Testicular Metastases


Metastases to testis are a very rare cause of a testicular mass and may be bilateral in up to 15% of patients. 


Metastases to the testes are apparent in ~0.04% of autopsy studies in patients with known malignancy. The average age is 57 years, much older than the primary age for primary testicular cancer


The literature suggests that the rarity of metastases to the testes may be due to:

  • lower temperature of the scrotum, so the malignant cells find it more difficult to proliferate
  • testes are a 'sanctuary' site - due to the blood-testicular barrier


In adults a malignant testicular lesion is much more likely to be a primary. Even so-called common sources are rare. The largest series of 20 cases of metastases to the testes, over a ten-year period, found the majority to be from leukemia.


  • leukaemia (most common)
  • lymphoma
  • prostate (most common solid tumor origin)
  • lung
  • colorectal cancer
  • renal cell carcinoma
  • malignant melanoma

Very rare

  • thyroid cancer
  • esophageal adenocarcinoma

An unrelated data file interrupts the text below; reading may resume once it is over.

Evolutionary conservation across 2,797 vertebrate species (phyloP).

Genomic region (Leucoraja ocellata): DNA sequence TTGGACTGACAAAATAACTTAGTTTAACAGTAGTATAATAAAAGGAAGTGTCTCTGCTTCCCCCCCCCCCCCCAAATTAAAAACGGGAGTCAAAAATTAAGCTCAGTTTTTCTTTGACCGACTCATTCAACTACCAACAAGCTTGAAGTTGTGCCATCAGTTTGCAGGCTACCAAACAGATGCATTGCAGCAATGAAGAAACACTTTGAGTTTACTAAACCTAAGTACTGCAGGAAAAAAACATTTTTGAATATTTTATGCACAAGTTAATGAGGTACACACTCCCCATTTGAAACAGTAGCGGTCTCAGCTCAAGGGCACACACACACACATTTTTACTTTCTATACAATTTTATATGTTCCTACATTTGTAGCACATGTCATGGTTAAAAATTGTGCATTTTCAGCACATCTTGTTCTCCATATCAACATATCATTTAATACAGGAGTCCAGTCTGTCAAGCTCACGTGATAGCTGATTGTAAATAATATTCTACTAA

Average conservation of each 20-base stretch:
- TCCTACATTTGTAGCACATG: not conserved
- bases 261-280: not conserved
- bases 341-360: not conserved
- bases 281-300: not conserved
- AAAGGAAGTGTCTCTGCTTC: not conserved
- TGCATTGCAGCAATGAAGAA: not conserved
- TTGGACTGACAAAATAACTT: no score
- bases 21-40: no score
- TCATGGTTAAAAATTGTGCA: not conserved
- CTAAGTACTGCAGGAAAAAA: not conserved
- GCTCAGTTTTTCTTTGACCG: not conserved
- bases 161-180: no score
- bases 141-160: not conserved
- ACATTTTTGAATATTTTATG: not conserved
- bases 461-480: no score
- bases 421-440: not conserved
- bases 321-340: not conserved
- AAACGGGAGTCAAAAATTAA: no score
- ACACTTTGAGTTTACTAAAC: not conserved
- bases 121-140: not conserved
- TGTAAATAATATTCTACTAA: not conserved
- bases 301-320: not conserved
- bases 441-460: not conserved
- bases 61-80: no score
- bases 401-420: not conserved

• pancreatic adenocarcinoma 
  • gastric carcinoma
  • upper tract urothelial carcinoma 
  • hepatocellular carcinoma 
  • bladder cancer 

In children, sources include:

  • neuroblastoma
  • Wilms tumor
  • Rhabdomyosarcoma

Testicular metastases from pancreatic carcinomas are extremely rare and are usually seen in the late phase of the disease. Fewer than 10 cases have been reported in the literature to date, all of which occurred in patients more than 50 years old.

Staging is a way of describing if and where a cancer has spread. Doctors use diagnostic tests, including CT scans and blood tests, to find out the cancer's stage, so staging may not be complete until all of the tests are finished. Knowing the stage helps the doctor to decide what kind of treatment is best and helps predict a patient's prognosis, which is the chance of recovery. There are different stage descriptions for different types of cancer.

Media Contact: 
Allison Grey 
Journal Manager 
Journal of Clinical chemistry and Laboratory Medicne
|Email: jcclm@molecularbiol.com